int main(void)
{

My Blog

Posted 02/17/12 @ 11:09pm - By Ross

Interviews

Interview questions are the bane of my existence. Something about someone waiting on you to solve a problem causes me to second guess everything I do. However, I do find them interesting to think on after the interview is over. In a recent interview I was asked a question about removal of spaces from a string. My first take on the problem came up with the standard O(n2) version of the algorithm.

Here was my take on it:

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void TrimSpaces(char* word, int size)
{
  int ii, jj;

  for(ii = 0; ii < size;ii++)
  {
    if(word[ii] == ' ')
    {
      for(jj = ii; jj < size - 1; jj++)
      {
        word[jj] = word[jj + 1];
      }
      size--;
    }
  }
}

It’s a fairly straightforward implementation. Loop through and find each space and then shift over all the other characters in the string. In use it actually shouldn’t be too bad since spaces are typically less than half of the characters in a string. Regardless, it’s still not as efficient as it could be.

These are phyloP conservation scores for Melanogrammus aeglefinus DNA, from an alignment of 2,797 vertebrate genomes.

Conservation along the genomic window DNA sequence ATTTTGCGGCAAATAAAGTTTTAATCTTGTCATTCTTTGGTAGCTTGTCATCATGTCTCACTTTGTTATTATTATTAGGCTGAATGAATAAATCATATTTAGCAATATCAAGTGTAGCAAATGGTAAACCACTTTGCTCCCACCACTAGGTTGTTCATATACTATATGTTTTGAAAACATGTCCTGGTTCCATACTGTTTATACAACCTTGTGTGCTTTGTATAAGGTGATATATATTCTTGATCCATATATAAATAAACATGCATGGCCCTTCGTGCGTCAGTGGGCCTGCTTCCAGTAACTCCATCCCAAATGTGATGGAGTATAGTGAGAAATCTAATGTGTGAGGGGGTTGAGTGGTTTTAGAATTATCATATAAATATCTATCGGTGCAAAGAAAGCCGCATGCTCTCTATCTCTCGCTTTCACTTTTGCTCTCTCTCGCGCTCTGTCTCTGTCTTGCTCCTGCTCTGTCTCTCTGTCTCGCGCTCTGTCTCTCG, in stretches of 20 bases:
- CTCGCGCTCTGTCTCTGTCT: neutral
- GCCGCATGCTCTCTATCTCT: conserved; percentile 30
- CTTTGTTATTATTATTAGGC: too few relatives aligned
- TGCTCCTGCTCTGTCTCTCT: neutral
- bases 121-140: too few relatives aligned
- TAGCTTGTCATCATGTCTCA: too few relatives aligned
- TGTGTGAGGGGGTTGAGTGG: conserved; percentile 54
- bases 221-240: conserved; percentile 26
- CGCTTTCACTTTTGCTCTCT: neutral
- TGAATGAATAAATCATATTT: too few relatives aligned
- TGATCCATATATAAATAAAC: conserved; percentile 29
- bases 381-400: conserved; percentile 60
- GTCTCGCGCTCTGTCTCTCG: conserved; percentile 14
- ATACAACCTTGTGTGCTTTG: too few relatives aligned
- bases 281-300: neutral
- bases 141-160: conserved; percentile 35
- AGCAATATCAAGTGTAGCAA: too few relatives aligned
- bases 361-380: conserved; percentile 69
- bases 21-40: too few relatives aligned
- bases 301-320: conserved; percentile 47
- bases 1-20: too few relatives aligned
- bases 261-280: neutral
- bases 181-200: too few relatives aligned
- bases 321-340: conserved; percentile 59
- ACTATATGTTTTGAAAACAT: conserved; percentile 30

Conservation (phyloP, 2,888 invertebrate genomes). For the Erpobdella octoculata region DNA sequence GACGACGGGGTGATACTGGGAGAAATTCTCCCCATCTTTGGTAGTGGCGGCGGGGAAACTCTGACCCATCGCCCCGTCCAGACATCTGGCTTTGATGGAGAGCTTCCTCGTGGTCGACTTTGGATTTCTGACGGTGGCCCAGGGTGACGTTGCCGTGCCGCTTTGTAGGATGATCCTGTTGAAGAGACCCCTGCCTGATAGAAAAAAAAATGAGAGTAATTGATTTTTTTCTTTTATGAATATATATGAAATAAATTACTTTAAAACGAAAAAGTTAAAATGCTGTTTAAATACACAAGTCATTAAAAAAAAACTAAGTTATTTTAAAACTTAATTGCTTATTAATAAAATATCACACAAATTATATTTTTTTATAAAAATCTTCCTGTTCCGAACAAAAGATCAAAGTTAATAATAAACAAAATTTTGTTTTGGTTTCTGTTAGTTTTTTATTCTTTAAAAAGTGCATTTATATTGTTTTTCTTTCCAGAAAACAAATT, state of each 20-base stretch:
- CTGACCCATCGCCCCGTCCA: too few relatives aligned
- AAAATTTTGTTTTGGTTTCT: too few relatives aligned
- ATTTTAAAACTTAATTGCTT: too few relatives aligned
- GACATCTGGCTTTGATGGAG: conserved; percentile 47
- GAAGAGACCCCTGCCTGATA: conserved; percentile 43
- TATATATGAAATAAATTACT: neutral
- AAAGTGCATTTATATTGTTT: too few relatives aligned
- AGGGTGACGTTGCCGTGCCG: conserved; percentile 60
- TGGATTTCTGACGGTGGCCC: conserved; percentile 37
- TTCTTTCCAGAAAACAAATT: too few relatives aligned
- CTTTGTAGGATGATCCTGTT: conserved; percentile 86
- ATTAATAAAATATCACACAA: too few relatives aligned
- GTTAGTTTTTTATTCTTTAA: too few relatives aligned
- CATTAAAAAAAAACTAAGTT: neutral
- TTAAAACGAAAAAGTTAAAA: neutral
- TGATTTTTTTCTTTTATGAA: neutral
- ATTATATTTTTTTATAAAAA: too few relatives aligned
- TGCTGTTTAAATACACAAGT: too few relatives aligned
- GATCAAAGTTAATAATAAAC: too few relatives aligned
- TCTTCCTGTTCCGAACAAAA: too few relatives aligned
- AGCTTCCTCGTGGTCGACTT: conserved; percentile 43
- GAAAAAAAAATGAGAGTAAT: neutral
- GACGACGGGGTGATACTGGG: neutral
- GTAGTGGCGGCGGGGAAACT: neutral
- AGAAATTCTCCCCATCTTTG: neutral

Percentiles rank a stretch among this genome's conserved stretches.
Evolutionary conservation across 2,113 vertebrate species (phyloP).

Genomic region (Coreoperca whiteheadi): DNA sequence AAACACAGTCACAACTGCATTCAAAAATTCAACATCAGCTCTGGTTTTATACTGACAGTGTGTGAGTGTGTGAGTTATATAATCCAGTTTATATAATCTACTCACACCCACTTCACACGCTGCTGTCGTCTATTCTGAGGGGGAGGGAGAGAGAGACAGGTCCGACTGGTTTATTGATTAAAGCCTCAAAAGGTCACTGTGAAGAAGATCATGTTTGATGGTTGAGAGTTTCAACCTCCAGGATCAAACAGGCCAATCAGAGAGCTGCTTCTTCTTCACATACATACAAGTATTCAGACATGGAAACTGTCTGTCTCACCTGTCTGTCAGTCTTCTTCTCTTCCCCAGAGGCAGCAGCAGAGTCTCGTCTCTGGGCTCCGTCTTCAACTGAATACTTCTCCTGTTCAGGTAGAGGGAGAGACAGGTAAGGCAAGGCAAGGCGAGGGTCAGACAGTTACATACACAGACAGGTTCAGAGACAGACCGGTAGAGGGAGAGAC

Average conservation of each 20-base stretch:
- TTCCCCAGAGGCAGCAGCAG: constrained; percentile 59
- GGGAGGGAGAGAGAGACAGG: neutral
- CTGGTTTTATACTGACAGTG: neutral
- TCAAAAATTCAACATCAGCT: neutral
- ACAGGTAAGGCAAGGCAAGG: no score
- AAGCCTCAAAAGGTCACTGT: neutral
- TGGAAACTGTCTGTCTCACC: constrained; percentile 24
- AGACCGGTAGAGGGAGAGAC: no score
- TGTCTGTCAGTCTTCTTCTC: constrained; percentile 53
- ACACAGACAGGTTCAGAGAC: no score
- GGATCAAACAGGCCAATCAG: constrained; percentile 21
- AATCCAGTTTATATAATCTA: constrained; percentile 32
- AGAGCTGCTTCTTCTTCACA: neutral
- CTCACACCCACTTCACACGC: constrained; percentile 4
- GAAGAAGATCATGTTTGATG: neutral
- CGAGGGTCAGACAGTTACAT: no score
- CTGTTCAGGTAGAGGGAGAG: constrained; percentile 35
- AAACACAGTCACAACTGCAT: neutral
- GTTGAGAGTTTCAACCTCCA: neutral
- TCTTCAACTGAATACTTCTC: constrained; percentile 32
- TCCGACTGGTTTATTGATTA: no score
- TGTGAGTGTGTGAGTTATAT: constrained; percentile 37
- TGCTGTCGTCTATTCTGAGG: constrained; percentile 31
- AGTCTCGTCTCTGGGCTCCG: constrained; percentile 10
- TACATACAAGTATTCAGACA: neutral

So as I laid in bed the other night a better solution occurred to me that can be done in linear time.

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void TrimSpaces(char* word, int size)
{
  int ii;
  int offset = 0;

  for(ii = 0; ii < size;ii++)
  {
    if(word[ii] == ' ')
    {
      offset++;
    }
    else
    {
      word[ii - offset] = word[ii];
    }
  }
}

In going through the string we simply keep track of how many spaces we have, then we know how much to shift the string as we go.

Another possibility is the allocation of a new string and copying over all characters except for spaces. This works well if you must preserve the original string. However, if you are merely editing the string an in place solution is superior.

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return 0;

}